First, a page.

From theatre to comedy to music, Oxide Arts will give you a quick 30 minute run down on all the exciting upcoming events in the world of Oxford University arts!
Actors, directors and musicians will join Kirsten weekly where they’ll be talking and giving listeners a unique insight into their upcoming shows.
If you would like your show to appear on the Oxide Arts, contact Kirsten on email@example.com or alternatively drop her a FB message
The Threepenny Opera and The Oxford Revue, Week 2
Cast members Marcus Knight-Adams and Ella Tournes join me to talk about their production of Stephens’ adaption of Brecht’s The Threepenny Opera at the Oxford Playhouse. Crime, sex, blood but also humour abound in this play, and Marcus and Ella tell me how all these themes are reconciled. Tune in to hear about the fun they had with singing and dancing, and also their thoughts on the notions of right and wrong this play explores. The Co-President of the Oxford Revue, Verity, joins us to give a run down of everything you can expect from this term in the world of comedy.
Top Girls, Week 3
I speak to director Adam Radford-Diaper and leading lady Katie Cook this week about their upcoming production of Churchill’s Top Girls at the Michael Pilch Studio. Set in the Thatcher era, Adam and Katie talk to me about the individualist concept of feminism this play examines and how their notions of femininity and feminism developed through working on this play. Tune in to hear about how they approached THAT famous opening scene and how Katie worked on getting into the character of the ruthless Marlene!
Citizenship, Election and OUDS New Writing Festival, Week 4
This week I am joined by Citizenship’s director Anna Myrmus and producer Tracey Mwaniki to discuss their adaptation of Mark Ravenhill’s Citizenship, a darkly funny coming of age story about male bisexuality. As New Writing Festival reps, Anna and Tracey give all the information you need to know about the festival - from how you can get involved to their top tips! Later in the show we have the writer of Election, Kimberley Chiu and cast member Jack Blowers who tell me about how this outwardly political play is really about the relationships that underpin university experience. Tune in to hear how Kimberley felt having her creation brought to life and how Jack ends up being punched!
The Cement Garden, How to Save a Rock with a Circle and Journey’s End, Week 5
It’s a busy week this week with 3 student productions taking place. In this episode I have a series of quick-fire interviews with directors Hal Mcnulty and Kitty Low and producer Krishan Emmanuel from The Cement Garden (an adaptation of Ian McEwan’s novel), with director Bea Udale-Smith and producer Conky Kampfner from How to Save a Rock with a Circle, and Journey’s End director Agnes Pethers. Hal, Kitty and Krishan talk to me about how they went about staging such a dark and explicit story, while Bea and Conky discuss dating polar bears and the challenges of creating a completely carbon neutral production. Finally, tune in to hear about the decision to stage Journey’s End for Remembrance in the wake of the 100th anniversary of the end of WW1.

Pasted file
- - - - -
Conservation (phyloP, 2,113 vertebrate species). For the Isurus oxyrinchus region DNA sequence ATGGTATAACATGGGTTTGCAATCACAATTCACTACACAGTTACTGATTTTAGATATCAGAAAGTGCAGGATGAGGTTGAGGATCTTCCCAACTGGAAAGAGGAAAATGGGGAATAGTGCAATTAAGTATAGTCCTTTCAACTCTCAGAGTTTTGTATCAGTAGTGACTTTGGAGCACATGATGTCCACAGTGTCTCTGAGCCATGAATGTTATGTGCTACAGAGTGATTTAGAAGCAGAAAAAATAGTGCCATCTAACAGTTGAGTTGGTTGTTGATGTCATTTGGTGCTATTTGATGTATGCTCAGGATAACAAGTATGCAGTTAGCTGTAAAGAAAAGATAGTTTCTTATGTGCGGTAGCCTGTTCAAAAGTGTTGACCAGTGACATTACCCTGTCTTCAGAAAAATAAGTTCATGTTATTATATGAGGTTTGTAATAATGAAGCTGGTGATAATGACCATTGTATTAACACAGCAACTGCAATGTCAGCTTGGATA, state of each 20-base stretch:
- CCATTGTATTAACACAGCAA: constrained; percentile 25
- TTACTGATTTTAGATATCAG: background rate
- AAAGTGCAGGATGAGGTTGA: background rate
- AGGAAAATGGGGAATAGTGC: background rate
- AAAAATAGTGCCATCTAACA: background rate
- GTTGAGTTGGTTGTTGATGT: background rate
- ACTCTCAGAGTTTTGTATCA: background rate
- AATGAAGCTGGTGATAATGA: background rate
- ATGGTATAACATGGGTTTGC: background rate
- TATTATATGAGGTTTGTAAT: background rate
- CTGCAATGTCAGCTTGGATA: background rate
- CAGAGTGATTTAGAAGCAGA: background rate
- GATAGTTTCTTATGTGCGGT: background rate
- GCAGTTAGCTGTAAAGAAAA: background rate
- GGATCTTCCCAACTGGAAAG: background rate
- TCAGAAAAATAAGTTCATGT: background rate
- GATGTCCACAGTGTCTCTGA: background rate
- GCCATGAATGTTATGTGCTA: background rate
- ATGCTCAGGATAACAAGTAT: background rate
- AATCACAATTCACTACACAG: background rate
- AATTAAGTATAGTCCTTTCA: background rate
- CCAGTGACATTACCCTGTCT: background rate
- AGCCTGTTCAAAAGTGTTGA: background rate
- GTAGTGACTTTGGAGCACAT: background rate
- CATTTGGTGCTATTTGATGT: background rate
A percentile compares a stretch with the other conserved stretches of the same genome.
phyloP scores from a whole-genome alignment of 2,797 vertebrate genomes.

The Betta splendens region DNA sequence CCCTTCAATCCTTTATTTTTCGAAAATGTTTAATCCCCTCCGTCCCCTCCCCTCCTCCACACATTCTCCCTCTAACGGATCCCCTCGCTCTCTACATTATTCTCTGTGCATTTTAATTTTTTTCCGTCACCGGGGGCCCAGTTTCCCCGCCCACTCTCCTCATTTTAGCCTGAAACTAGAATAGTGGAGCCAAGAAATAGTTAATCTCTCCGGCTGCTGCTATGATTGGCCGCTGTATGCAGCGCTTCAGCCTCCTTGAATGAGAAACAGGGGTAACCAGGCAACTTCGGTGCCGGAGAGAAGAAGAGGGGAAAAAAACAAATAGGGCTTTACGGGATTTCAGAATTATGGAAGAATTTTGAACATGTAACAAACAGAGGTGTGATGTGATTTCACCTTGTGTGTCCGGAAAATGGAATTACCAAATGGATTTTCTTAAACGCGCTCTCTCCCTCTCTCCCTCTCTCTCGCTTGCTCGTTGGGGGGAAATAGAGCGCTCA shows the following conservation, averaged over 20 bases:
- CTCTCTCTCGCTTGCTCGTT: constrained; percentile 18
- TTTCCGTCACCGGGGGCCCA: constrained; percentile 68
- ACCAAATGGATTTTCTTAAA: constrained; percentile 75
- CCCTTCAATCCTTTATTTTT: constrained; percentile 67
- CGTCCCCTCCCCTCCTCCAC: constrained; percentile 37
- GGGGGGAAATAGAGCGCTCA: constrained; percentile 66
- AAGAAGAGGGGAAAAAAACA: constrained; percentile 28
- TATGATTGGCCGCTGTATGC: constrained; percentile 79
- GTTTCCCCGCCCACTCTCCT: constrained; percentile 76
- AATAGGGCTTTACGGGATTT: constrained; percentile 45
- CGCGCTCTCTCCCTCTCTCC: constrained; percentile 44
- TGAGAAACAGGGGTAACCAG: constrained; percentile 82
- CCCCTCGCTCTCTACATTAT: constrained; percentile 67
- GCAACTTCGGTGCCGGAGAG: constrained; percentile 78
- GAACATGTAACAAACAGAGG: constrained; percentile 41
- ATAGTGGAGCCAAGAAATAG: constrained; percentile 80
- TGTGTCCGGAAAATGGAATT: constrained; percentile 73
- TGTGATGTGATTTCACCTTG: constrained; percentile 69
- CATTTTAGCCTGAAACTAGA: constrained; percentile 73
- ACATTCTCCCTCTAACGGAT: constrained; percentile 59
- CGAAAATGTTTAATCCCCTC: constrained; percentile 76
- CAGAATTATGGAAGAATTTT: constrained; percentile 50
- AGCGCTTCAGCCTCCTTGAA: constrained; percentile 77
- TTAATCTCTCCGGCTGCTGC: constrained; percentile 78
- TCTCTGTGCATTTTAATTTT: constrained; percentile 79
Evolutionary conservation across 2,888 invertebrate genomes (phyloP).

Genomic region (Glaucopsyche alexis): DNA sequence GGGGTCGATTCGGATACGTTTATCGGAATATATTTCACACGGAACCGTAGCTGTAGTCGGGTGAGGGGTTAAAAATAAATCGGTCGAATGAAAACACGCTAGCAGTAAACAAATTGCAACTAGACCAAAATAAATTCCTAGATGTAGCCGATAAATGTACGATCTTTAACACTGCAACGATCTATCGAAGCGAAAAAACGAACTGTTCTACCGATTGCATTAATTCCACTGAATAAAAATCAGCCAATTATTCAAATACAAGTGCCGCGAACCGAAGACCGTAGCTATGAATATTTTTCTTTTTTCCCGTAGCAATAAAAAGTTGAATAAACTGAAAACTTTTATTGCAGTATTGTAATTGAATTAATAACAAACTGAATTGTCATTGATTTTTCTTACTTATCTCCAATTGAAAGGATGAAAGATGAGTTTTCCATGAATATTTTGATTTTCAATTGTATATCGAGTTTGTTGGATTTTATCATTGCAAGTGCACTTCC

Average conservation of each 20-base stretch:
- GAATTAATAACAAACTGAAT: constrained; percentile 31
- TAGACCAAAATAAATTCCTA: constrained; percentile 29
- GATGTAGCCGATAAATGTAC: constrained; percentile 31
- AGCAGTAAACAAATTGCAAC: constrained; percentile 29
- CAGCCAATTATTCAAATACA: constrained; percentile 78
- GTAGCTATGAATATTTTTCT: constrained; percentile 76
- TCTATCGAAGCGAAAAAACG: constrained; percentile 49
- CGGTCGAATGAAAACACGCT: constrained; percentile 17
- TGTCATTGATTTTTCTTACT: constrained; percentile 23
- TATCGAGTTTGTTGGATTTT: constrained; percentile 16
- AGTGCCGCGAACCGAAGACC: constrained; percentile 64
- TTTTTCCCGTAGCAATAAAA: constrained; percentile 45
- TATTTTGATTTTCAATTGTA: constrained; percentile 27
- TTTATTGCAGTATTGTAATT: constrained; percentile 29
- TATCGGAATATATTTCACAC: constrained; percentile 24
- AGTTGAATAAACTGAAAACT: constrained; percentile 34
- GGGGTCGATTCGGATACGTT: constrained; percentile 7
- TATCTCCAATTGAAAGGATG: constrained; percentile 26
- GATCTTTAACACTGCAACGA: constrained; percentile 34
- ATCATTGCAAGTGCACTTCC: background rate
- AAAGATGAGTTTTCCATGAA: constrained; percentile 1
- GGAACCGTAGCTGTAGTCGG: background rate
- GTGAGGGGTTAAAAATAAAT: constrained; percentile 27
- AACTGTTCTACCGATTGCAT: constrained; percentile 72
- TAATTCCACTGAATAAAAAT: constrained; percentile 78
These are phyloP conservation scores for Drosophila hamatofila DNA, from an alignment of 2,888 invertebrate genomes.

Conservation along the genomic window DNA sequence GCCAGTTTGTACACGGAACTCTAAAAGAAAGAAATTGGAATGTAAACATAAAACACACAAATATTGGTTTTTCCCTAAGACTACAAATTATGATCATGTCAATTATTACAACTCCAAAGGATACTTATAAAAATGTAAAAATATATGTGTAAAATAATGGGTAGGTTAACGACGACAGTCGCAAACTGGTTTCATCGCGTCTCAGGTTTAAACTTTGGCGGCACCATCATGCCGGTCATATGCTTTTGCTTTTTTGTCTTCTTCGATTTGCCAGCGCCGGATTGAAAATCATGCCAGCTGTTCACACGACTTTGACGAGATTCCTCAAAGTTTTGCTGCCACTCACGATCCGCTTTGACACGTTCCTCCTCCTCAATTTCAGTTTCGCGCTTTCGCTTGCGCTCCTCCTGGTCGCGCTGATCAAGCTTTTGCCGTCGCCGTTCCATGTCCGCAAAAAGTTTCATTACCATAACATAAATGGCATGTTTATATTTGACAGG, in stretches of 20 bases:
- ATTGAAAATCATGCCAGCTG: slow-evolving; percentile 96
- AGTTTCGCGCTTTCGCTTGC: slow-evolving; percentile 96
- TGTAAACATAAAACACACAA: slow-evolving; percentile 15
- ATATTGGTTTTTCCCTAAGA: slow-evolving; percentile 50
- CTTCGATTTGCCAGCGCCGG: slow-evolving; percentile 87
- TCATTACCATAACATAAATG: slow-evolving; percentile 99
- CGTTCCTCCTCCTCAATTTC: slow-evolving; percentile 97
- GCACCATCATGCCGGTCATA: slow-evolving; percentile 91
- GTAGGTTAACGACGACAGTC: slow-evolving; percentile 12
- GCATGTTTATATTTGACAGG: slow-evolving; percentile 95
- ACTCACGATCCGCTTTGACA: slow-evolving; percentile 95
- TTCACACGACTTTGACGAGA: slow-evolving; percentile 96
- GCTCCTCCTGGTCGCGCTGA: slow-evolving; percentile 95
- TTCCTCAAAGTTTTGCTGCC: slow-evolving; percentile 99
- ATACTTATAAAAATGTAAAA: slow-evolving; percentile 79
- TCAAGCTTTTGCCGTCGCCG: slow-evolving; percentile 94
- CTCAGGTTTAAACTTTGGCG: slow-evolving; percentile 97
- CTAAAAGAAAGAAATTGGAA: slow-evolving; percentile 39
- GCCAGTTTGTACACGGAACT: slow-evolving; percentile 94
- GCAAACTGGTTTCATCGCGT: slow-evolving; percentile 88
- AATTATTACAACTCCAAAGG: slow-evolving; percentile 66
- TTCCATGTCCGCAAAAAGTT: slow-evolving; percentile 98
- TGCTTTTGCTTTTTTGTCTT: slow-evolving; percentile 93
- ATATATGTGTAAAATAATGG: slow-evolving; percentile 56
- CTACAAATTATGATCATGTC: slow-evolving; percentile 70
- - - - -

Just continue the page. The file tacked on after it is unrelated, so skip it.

Mojo, Week 6
Louis Beer, director of this adaptation of Mojo, joins me to discuss Jez Butterworth’s dark comedy. Set in 1950s London, Louis gives us an insight into how he went about incorporating the violence of gang warfare into the play - will we get to see a body chopped in half? Should we be laughing at this violent ‘comedy’? Tune in to find out the answers to these questions as well as why a drummer is so essential to this piece.
Little Eyolf, Week 7
Director of this new adaptation of Little Eyolf, Amitai Landau-Pope, talks to me about the part comedy, part drama, part devised piece of theatre he has produced. Eager to keep his reimagining of the plot under wraps, Amitai explains how he and the cast worked on creating a new script to bring the 1800s classic into the modern day. Disturbing themes are mashed with comedy in this production and we can find out whether this adaptation retains the realism that afforded Ibsen the title ‘Father of Realism’.
The Winter’s Tale and The Admirable Crichton
Agnes Pethers joins me again as she directs Shakespeare’s classic The Winter’s Tale - a fitting end to Michaelmas term. I learn from her about how she’s approached the problem play and what it’s like having the Shakespeare expert Sir Jonathan Bate perform in this student production. Later in the episode I am joined by director Caleb Barron and cast members Brian Chenard and Gemma Daubenay who discuss their modern adaptation of J M Barrie’s The Admirable Crichton. A satire originally directed at the class issue that was so prevalent in the late Victorian age, my guests give me their insights on how this problem is still relevant today and how they went about modernising the play.